Pm,I power consumption of pump i during the period considered (kWh)

HP total dynamic head of pumps at the station (m)

eO overall pumping efficiency: 0.59 for IDMC and 0.41 for local managed systems

The total dynamic head was estimated as the sum of hydraulic head and friction losses, defined respectively as the elevation difference between the water level in the suction pool and the outlet of the pump and according to Vietnam Standard for Design of Pump Station (MARD, 2010). The total dynamic head varied somewhat during the crop season, as the water level responded to drainage inflow from the canal scheme, seasonal drawdowns and ebb/tide, with an estimated maximum variation of about 0.5 m resulting in a maximum relative error in the total dynamic head of about 10%.

Most of the 109 reuse pump stations (83%) were equipped with only one pump (i.e. i = 1 in eq. (3)) and only 3 schemes had 3 or more pumps. Whereas the actual variability in overall pumping efficiency among the local pump stations may be substantial (cV = 20%, Table 2), the inventory survey lends some support for the assumption in eq. (3) of a broad similarity in overall pumping efficiency among the local pump stations. Thus, 50% of the stations are older than 25 years, with only one pump and managed by hamlets; practically all are equipped with similar pumps produced at the Hai Duong factory north-east of Hanoi; and the stations are at a low level of maintenance and without operational regulations. It follows from the data in Table 2, that the discharge calculated from the model (eq. (3)) with average overall efficiencies differed by an average of 4% from the discharge calculated using the actual efficiencies, with a root mean square error of 7%.

The use of e0 = 0.41 finds some qualitative support in the general expectations for electric-powered centrifugal pumps. Thus, the expectation for typical efficiencies for a pump station with a centrifugal pump appropriately matched with an electric motor with power use of about 5 to 25 kW is: 0.85 to 90 (mechanical efficiency), 0.60 to 0.70 (pump efficiency) and 0.50 to 0.70 (overall pumping efficiency) (Evans et al., 1996). The median power use of the local pump stations with only one pump set was 9.5 kW, so the e0 is likely less than optimal for the relatively old and poorly maintained pump stations in our sample. The calibration data for the largest pump type (980 m3h-1) suggest a deterioration in efficiency by a factor of 0.7, estimated as the ratio of the median observed e0 of 0.49 (excluding the well-maintained pump with a very high value of 0.7) to the expected optimal value of 0.7 as suggested above.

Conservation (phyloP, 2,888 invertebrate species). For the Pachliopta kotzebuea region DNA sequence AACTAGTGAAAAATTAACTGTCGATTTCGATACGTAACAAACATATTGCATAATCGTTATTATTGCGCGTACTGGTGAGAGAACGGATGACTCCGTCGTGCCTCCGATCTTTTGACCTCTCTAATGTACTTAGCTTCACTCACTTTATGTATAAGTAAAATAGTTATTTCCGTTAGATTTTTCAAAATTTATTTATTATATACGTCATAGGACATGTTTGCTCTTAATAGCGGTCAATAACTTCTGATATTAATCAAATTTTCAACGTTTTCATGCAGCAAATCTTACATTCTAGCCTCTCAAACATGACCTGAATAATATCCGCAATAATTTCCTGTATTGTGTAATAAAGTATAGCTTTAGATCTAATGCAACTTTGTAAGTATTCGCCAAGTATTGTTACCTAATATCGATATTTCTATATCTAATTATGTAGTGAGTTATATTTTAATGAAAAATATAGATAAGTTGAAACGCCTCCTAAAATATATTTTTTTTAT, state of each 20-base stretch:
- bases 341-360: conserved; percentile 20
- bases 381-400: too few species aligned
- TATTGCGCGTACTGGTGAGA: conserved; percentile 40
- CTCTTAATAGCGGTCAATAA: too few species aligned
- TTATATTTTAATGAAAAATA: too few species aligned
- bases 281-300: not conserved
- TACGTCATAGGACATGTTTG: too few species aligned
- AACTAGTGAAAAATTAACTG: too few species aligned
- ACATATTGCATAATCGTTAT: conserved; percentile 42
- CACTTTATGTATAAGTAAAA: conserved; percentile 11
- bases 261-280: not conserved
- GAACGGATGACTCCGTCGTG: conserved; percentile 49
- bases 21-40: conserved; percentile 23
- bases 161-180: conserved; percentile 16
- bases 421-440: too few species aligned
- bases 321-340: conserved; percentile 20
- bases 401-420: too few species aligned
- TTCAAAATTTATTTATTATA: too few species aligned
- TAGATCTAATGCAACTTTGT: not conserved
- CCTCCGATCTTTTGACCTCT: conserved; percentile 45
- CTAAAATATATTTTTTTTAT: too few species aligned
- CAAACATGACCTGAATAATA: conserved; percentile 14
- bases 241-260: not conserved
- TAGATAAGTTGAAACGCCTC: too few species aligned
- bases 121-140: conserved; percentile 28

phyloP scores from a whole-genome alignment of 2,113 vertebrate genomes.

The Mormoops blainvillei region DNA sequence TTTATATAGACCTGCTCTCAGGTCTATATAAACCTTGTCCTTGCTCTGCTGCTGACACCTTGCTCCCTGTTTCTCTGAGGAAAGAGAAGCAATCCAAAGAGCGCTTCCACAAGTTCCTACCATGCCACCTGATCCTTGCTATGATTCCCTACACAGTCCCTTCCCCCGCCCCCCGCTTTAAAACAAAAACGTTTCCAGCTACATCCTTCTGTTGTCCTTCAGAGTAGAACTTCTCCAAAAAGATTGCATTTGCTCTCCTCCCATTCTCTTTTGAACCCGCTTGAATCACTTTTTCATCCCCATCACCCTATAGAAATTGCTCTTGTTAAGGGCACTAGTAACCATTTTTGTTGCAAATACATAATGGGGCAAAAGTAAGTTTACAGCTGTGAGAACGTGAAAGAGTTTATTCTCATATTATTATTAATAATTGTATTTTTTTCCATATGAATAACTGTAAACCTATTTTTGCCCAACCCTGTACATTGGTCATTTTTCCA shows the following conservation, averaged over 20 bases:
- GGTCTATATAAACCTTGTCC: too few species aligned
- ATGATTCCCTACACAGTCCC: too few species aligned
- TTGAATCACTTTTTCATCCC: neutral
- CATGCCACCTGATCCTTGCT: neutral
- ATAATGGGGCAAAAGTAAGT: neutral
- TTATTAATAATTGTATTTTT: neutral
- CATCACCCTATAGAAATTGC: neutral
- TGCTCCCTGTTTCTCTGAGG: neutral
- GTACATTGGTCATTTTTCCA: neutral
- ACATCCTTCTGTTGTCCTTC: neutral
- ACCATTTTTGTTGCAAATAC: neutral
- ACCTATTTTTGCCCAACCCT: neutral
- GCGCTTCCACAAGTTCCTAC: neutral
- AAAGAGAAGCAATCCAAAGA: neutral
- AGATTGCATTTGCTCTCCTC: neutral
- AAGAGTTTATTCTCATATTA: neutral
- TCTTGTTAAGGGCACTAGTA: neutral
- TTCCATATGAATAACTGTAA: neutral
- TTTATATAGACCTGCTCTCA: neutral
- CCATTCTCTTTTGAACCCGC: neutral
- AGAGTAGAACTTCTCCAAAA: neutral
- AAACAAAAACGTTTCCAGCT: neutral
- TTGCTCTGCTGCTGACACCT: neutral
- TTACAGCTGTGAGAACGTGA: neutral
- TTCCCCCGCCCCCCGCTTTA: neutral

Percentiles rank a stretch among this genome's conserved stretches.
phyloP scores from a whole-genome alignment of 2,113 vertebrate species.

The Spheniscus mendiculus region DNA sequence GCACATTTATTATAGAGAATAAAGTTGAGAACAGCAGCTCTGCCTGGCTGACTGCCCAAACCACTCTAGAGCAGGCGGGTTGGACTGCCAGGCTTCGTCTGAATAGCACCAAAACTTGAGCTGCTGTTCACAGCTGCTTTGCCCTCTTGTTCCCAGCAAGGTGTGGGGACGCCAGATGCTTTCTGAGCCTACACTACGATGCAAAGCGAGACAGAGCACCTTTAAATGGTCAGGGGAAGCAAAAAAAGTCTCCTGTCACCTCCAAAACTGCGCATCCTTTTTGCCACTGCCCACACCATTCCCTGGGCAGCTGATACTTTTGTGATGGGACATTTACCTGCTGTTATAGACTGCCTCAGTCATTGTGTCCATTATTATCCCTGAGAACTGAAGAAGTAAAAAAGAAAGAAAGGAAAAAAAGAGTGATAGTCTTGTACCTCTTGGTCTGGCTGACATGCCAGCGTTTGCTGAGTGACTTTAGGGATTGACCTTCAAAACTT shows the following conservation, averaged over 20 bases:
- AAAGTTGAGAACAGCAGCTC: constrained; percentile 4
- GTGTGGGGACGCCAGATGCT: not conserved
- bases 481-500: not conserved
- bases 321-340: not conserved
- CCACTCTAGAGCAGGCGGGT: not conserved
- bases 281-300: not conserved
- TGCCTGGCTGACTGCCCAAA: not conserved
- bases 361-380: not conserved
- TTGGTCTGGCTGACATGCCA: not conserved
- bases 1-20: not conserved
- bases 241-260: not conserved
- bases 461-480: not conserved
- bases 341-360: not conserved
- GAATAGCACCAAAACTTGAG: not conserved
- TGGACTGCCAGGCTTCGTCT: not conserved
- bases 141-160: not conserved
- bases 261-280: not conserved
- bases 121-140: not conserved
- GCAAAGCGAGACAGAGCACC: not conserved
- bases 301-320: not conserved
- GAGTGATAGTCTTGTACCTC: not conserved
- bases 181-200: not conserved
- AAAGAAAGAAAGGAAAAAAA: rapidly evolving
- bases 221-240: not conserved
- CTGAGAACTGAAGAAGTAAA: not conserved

Considering that 2/3 of the pump stations had a smaller design capacity of 540 m3h-1 and assuming an optimal value of 0.6 for a typical pump set in our sample, a reduction in efficiency by a factor of 0.7 suggests a typical value for e0 of 0.42, close to the mean value of 0.41 as selected based on the calibration data. Thus, on average only the few stations with a very small or very high design capacity and power rating could be expected to display an e0 significantly smaller or larger than 0.41, respectively. The model and the total dynamic heads (Table 4) imply, that the average specific energy consumption or unit cost of pumping (electric energy used per unit volume water pumped) was about 25% higher at local pump schemes than at the IDMC schemes, respectively 0.034 kWh m-3 and 0.027 kWh m-3.

3.4.4 Rainfall and Evapotranspiration (P and ETo)

Monthly (1960-1989) and daily (1990-2011) climate data were obtained from the Bac Giang meteorological station located east of the city at the western periphery of the Cau Son area (BG Station in Figure 1). In addition, daily rainfall measured at 12 IDMC hydraulic structures located in sub-catchments A, B, C, D and E and outside the Cau Son area was available for 2008-2011. The distance between the stations ranged from 1.6 to 45.3 km with a mean of 18.3 km.


Figure 3: Monthly rainfall in the spring crop seasons 2009 – 2011 with probability of exceedance of 25%, 50% and 75% at Bac Giang meteorological station (BG), and monthly rainfall 2011 at Lang Son pump station (LS)

According to the climate data from the Bac Giang meteorological station, spring season rainfall Jan-May incl. was typical in 2009 and 2010, with rainfall (and probability of exceedance) of 402 mm (59%) and 413 mm (34%), respectively. Seasonal rainfall was relatively high in 2011 at 443 mm (25%), mainly as a result of high rainfall in May (Figure 3).

For the water balance analysis period, rainfall was estimated at the location of pump schemes from the IDMC station rainfalls, applying the inverse distance weighting model (Ahrens, 2006) and locational data from the inventory survey. A value of -2.0 for the exponent was found appropriate and to result in the smallest root mean square error for the 2009 IDMC rainfall data. The estimated seasonal rainfall at the pump schemes varied from 150 mm to 207 mm. For the shorter period of Jan 01 – April 15, 2009, rainfall was less and more erratic with no clear spatial variability. Effective rainfall was estimated by applying a direct rainfall runoff ratio g of 0.34 as estimated in the OT watershed in 2011.